I admit, I did worry ever so slightly that her parents would have rejected me, like most Koreans her being much closer to them than most Westerners are to theirs, but in the event they saw that we were in love and realized that it was a hopeless cause to split us up even if they’d wanted to. Some of her relatives did have issues with me though, but more due to my earning power than my being a foreigner, which I was quite bemused about at the time considering they were all peasants strawberry farmers, and which was also somewhat ironic considering that the discussions about me were taking place in my parents-in-law’s home, who were so poor that until a couple of years ago my mother-in-law did all her laundry in the closest stream (no, really).


  6. Did you see Hyundai’s Super Bowl ad, making fun of hypothetical German and Japanese car companies’ hysteria over being beaten by Hyundai for some award? Call me an overanalytical poli sci major but I think it’s a WWII Axis reference; at least, something the Korean higher-ups can’t have been blind to, showing this for a Super Bowl ad. OTOH, it is objectively true that Hyundai is competing in the luxury market which is partly dominated by car companies from Japan and Germany. And it can’t exactly show Americans having a fit, given the state of American car manufacturers, if it wants to sell to Americans. “Rhymes with Sunday.” What do you think of Hyundai? What do Koreans think of Hyundai’s overseas expansion efforts? Certainly doesn’t seem to be as successful as Samsung’s, for example.


  7. Wow, I almost perfectly fit the description of the “average” single dweller ~ hurrah for me (everything from salary to location to transit . . . my collar is the wrong color though)?

    As for cohabitation, I only know of a few cohabiting couples, none of which though are heterosexual Korean-Korean pairings (essentially all are homosexual unions or Korean-foreign partnerships) but I’m probably associating with the wrong social classes. Laurel Kendell’s book Getting Married in Korea documents some of the same patterns of cohabitation among her mostly lower-middle class and blue collar subjects, particularly regarding the liberal attitude towards couples who are engaged but not married (including things like marriage ceremonies without legal registration, registration without ceremonies, etc.) even if her data is mostly from the 80’s and early 90’s.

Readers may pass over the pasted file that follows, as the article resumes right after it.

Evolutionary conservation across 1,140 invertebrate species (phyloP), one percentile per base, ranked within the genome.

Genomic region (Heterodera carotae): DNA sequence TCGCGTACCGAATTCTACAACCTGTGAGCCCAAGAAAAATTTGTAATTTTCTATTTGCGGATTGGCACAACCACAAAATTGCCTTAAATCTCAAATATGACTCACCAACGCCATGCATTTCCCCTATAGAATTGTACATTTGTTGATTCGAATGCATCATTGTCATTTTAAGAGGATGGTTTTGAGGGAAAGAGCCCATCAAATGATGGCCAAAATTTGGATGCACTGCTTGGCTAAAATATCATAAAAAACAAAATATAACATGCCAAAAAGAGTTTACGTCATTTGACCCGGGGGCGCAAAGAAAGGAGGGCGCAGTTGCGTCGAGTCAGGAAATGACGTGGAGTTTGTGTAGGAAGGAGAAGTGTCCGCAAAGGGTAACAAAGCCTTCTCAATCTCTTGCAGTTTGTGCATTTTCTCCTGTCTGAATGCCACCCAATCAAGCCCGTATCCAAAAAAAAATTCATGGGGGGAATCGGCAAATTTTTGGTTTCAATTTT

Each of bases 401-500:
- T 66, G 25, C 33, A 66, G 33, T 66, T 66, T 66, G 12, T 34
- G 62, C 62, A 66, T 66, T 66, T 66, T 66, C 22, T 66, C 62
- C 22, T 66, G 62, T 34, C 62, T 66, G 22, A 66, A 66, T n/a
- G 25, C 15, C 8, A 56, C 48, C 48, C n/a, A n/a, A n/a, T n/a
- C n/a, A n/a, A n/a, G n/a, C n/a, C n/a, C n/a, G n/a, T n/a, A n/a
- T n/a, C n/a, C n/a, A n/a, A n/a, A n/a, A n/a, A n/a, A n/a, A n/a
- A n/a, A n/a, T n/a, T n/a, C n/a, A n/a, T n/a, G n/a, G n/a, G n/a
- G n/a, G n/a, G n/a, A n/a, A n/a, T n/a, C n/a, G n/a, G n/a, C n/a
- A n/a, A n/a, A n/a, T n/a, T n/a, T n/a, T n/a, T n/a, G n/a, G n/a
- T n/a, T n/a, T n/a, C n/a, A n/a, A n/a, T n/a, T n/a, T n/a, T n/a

Hizzla ~ there’s a big discussion over at the Marmot’s Hole if you’re looking for more stuff on the Hyundai ad.


    1. Ah, thanks for reminding me about Laurel Kendell’s book…I completely forgot about it, even though it’s sitting not 50cm behind my head!

      One I’d add to that is the Royal Asiatic Society Korea Branch’s Yogong: Factory Girl by Robert F. Spencer, and heartily recommending visiting their “store” in Jongno to pick up a copy. It’s a little old (1988), and very shoddily produced, a couple of pages being missing at the beginning, but otherwise it’s a fascinating look at the lives of working women in the 1970s, with a lot of information on the rather fluid living and sexual arrangements that were afforded blue collar workers, engaged or otherwise.


  8. if you have a Korean partner, do you live with him or her? And if so, do his or her parents know about the arrangement? Or is it a secret, which is what I expect most of you to say?

    Yes, we live together, no, it’s not a secret because his mother TOLD us we should live together. His father told us to be careful to not make babies until after Good Man graduates from grad school.

    Of course, we’re engaged and living in America, so that makes a difference. (We didn’t become engaged until a few months after he moved here, but I had met the parents, so…) I secretly think his mother wanted us to live together so I would take care of him and he wouldn’t live on ramyeon.


    1. Sorry I took so long to reply Amanda. Yeah, living in America would make a big difference(!), although I’m sure his mother’s (secret) sentiments are shared by many many mothers here, particularly those with sons studying in different cities and who subsist on nothing but kimchi-stew, noodles and soju.